: : : : : : :*

: : : : : : Lantis and others: Readers of your posts will have an easier time if you leave intact what you're replying to.

: : : : : : Lap and others: Copying a URL into your text won't make it a usable link. Instead, the URL goes in the "Optional Link URL" box. A description goes in the "Link Title" box.

: : : : : Oh - thanks. Clearly I had no idea. Thanks heaps. So did it work this time?

: : : : I too had no idea and I will from now on.

: : : Well ... the link box does no carry forward, so it doesn't appear on later posts. Putting the url into the text is not a link, but it IS an address one can copy and paste to reach the address. So, maybe the best would be to do both. And ... the NSW photos are interesting, 19th C., but Not Deco.

: : I think R Berg you'd have to take a lot of experts to task if you said the Hydro wasn't deco. Also bear in mind, that basic architectural styles, eras and influences vary from country to country. eg. I've seen Victorian architecture in various parts of America and in London (which we'd have to assume would be the home of said style). The American versions are very different to the London versions, and very different again to the Victorian architecture in Australia. Although, you can see common threads sufficient to work out they belong to the same era and had similar influences.

: : The 19C deco style you see at the Hydro I've seen elsewhere, particulary in 'spa' locations. Deco isn't all just angular pointy stuff. Have you seen the real thing - ie. the Hydro? Although now it's been renovated in such a way as to water down a lot of the original stuff I'm afraid. But if you'd seen it beforehand, I don't think you'd doubt the architectural style was art deco.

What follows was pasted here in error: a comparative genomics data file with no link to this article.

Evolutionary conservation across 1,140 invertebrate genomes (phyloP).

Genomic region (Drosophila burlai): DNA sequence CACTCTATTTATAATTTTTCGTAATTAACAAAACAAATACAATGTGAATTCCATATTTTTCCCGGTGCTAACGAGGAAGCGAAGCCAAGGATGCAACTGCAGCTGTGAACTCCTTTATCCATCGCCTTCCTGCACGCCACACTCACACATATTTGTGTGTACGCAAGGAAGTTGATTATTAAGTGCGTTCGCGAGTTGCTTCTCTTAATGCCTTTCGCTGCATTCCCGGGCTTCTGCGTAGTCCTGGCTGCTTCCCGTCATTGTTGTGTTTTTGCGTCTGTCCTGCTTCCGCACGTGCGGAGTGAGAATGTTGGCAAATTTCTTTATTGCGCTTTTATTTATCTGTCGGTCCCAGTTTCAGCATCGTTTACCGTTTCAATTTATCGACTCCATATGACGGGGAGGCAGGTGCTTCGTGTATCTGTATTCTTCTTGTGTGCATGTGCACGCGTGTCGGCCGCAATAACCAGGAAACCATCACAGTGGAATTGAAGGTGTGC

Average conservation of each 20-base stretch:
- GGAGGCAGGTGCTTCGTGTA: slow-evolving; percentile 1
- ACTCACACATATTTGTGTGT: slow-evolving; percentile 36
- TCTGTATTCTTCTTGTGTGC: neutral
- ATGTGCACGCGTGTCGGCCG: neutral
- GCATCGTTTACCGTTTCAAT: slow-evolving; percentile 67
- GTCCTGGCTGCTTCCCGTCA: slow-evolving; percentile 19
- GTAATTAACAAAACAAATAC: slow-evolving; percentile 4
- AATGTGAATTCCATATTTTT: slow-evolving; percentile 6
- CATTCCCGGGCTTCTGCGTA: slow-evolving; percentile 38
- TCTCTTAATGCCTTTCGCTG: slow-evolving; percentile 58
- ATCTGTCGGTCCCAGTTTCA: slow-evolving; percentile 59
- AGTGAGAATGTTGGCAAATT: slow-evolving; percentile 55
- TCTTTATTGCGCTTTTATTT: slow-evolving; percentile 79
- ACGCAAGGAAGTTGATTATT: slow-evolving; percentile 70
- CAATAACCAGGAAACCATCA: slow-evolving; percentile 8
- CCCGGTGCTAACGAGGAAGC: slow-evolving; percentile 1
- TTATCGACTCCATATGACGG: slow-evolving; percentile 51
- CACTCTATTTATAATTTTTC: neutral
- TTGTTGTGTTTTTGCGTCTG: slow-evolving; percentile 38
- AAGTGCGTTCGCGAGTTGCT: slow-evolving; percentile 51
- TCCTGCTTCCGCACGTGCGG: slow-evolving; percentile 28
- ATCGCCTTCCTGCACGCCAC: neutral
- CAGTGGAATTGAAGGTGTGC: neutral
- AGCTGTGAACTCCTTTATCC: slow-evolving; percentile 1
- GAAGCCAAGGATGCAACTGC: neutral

There is an excellent discussion of Art Deco in the Encyclopedia Britannica online. The word is from the French, Arts Decoratives something something (I haven't read the article in a while), and it was indeed the fashion in the 1920s and '30s. Besides the RCA building in NYC, there is the Chysler BUilding and the Empire State BUilding, all easily viewed by any tourist in the BIg Apple. As I recall, the EB article did not mention the drawings of John Held and others, but Art Deco affected not only architecture, but also magazine and book illustration (in a big way, and at least a few times parodied by Playboy Magazine), and almost every type of design where a modernistic, streamlined effect was possible. Later revivals can seem a little forced. but an interesting parody appears in the series of Agatha Christie stories featuring Hercule Poirot which not long ago appeared on British TV. The set designers worked overtime to produce logos, music and architecture suggesting Art Deco. They scoured London to find the Art Deco apartment house in which Poirot had a flat. Do you remember that speeding locomotive that appeared early in each episode, along with music in the style of the '20s? Very Art Deco. The locomotive that pulled the "20th Century Limited" on the tracks of the New York Central Railroad was also in Art Deco style. Don't forget Art Nouveau as one of the progenitors of this style. I, too, am somewhat of an enthusiast, although I think the style is by now played out. SS